Unfortunately, the Israeli Socialists who have picked at the same texts, use the same anti-imperialist arguments and the same quotations from oil statistics, to prove that theirs is an anti-imperialist struggle too; it is unfortunate from this point of view that power politics aligns them now with the French Right Wing, now with the Americans (on whom domestic political pressures can also be applied). Advanced cooperation on the industrial and consumer level, with liberal injections of private enterprise from capitalists and bankers elsewhere, have produced a mixed economy in Israel that is perhaps a foretaste of the ‘alternative to 1984’ – the liberal-socialist-capitalist solution of involvement and integration within the present economic framework. Martin Buber held, of course, that the alternative to ‘Moscow’ (and to 1984) was ‘Jerusalem’. This mixed economy of liberal capitalism is indeed the antithesis to feudal communism on the Egyptian plan (public works plus hereditary class control).

But the difference in economies has nothing to do with the clash which was inherent from the very beginning. One can blame ‘the Jews’ by saying that obviously from the start it was clear that the only way what was then Palestine could become a Jewish State would be by genocide (in those days the Zionists argued they did not want a Jewish State but merely a National Home). On the other hand, the majority of Jews did not go to Palestine voluntarily. They went as a direct result of European anti-semitism and because genocide in Russia and Germany made no other place possible. The world was prepared to accept small numbers of Jews, particularly as traders; nowhere in the world was prepared to accept millions of ‘pauper’ (in other words potential working class) Jews, least of all those countries which claimed to have attained socialism and solved the unemployment problem which was claimed to be the barrier.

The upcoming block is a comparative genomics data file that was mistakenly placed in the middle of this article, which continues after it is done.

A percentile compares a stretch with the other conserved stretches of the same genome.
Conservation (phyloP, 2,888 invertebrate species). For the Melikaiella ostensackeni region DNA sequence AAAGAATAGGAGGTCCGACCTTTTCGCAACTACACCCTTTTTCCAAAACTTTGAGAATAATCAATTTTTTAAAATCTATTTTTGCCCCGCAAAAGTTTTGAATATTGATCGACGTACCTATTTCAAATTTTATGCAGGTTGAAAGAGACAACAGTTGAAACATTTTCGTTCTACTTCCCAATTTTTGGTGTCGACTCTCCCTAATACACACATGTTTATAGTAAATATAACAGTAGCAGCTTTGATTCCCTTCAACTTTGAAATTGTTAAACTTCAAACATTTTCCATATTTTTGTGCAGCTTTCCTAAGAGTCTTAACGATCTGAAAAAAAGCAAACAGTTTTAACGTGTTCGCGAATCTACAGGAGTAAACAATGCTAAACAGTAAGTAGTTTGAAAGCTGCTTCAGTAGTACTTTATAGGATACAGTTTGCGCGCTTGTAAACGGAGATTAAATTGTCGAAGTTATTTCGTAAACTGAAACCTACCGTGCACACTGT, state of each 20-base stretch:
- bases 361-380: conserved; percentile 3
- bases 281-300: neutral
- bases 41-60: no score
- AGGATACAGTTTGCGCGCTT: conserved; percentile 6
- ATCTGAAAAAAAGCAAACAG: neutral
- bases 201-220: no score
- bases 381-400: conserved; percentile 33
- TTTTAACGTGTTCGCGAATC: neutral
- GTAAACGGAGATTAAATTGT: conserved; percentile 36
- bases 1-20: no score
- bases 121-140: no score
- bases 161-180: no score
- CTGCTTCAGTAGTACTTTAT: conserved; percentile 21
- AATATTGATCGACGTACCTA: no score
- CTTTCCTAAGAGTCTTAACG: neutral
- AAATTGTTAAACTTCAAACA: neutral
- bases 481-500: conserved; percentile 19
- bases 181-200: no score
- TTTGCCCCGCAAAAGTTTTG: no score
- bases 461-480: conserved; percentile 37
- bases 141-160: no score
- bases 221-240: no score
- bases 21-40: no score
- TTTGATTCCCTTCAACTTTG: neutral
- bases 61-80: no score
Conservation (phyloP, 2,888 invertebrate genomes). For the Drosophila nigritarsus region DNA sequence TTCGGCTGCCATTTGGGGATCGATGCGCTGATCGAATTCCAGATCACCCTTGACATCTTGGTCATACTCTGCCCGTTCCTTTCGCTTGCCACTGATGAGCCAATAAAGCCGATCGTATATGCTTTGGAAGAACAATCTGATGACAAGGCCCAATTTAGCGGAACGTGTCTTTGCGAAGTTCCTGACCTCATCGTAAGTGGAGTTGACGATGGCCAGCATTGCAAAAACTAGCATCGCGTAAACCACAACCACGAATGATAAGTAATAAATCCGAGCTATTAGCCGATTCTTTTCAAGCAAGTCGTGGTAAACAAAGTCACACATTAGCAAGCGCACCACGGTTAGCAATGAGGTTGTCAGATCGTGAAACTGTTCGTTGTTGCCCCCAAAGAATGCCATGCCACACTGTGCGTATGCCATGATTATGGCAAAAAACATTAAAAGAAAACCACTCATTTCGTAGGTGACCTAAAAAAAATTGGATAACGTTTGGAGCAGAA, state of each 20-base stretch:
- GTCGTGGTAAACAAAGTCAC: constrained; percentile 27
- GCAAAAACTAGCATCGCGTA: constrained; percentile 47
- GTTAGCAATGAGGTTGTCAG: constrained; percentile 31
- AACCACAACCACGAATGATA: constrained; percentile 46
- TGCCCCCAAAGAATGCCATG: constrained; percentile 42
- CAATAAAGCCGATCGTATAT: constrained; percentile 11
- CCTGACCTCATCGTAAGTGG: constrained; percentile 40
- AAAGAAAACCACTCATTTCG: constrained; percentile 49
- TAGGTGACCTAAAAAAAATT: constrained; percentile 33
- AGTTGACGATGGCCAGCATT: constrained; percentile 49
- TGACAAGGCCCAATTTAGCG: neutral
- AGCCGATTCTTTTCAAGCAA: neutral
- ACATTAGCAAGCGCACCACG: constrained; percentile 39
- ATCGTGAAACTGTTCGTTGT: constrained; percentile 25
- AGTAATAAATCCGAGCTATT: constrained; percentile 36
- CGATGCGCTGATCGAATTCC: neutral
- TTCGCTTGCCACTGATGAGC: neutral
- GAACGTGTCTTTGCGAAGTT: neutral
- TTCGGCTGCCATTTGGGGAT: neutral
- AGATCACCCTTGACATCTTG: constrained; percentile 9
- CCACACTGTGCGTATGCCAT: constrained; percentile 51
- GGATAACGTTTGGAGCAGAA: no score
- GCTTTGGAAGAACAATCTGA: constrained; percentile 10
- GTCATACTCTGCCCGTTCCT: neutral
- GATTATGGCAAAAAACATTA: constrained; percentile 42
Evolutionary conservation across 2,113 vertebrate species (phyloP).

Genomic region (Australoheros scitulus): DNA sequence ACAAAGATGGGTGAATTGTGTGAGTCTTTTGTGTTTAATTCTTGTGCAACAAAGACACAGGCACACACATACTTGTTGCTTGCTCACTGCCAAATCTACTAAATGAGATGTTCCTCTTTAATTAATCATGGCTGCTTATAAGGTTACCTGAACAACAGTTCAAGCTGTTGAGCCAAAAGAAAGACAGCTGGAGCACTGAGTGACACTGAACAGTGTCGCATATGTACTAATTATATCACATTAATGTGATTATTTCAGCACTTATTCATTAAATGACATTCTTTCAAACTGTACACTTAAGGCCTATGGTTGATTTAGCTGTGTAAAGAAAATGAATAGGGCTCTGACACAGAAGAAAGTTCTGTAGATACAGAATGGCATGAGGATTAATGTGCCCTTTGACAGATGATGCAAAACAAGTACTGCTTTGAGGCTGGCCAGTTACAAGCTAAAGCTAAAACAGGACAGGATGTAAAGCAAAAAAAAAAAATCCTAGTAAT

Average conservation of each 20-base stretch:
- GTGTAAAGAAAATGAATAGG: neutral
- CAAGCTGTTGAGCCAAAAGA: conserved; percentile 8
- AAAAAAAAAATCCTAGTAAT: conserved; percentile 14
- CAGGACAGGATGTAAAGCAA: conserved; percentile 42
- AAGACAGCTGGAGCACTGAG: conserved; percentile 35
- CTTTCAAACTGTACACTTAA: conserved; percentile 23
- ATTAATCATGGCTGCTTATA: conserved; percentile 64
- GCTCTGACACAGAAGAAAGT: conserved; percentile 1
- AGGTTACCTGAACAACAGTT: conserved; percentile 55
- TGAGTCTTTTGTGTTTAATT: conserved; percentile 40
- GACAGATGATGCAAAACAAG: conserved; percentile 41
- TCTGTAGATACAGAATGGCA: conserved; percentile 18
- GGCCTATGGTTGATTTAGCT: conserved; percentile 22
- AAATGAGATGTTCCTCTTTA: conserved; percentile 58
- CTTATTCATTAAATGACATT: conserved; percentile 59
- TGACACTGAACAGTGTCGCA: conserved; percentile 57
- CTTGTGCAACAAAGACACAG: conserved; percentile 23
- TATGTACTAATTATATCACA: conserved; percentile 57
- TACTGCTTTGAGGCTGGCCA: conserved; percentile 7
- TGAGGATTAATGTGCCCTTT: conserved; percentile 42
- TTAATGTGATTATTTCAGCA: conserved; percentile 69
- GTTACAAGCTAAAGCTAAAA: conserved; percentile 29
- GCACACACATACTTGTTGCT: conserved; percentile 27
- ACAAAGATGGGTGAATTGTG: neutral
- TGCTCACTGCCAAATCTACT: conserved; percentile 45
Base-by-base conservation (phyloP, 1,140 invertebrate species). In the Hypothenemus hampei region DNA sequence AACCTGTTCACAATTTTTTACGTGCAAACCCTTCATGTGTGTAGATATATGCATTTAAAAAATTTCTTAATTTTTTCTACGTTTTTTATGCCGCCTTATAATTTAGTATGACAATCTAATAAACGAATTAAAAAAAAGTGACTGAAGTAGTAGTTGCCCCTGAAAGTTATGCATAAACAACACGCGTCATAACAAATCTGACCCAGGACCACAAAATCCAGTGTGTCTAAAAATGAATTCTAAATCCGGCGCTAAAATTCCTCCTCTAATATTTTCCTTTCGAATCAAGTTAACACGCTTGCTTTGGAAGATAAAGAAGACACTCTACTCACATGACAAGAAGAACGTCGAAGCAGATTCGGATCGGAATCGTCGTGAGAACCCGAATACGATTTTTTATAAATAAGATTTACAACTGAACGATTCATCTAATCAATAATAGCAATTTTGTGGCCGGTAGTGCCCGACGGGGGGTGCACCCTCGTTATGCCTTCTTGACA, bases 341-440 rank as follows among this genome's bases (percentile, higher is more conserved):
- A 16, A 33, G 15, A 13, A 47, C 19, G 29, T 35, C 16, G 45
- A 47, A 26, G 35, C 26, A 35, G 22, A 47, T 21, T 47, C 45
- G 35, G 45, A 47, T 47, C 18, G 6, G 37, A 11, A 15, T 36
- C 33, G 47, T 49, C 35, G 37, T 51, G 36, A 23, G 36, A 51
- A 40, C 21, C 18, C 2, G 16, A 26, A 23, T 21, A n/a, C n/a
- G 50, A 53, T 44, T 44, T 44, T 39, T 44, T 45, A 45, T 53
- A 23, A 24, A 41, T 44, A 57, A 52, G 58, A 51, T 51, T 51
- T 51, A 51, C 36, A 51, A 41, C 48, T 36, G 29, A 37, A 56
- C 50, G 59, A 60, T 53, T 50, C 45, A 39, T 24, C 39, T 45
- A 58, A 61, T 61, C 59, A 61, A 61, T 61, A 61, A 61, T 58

It is for this reason that the recurrence of hostilities are inevitable, because it is the Jewish working class which has the stake in Israel, while the capitalist can (and frequently does) go anywhere in the world he chooses. And conversely the displaced Palestinian Arabs in particular, but also anyone in the neighbouring Arab countries with nothing to lose, has everything to gain from war, which – so long as it is successful – will be popular.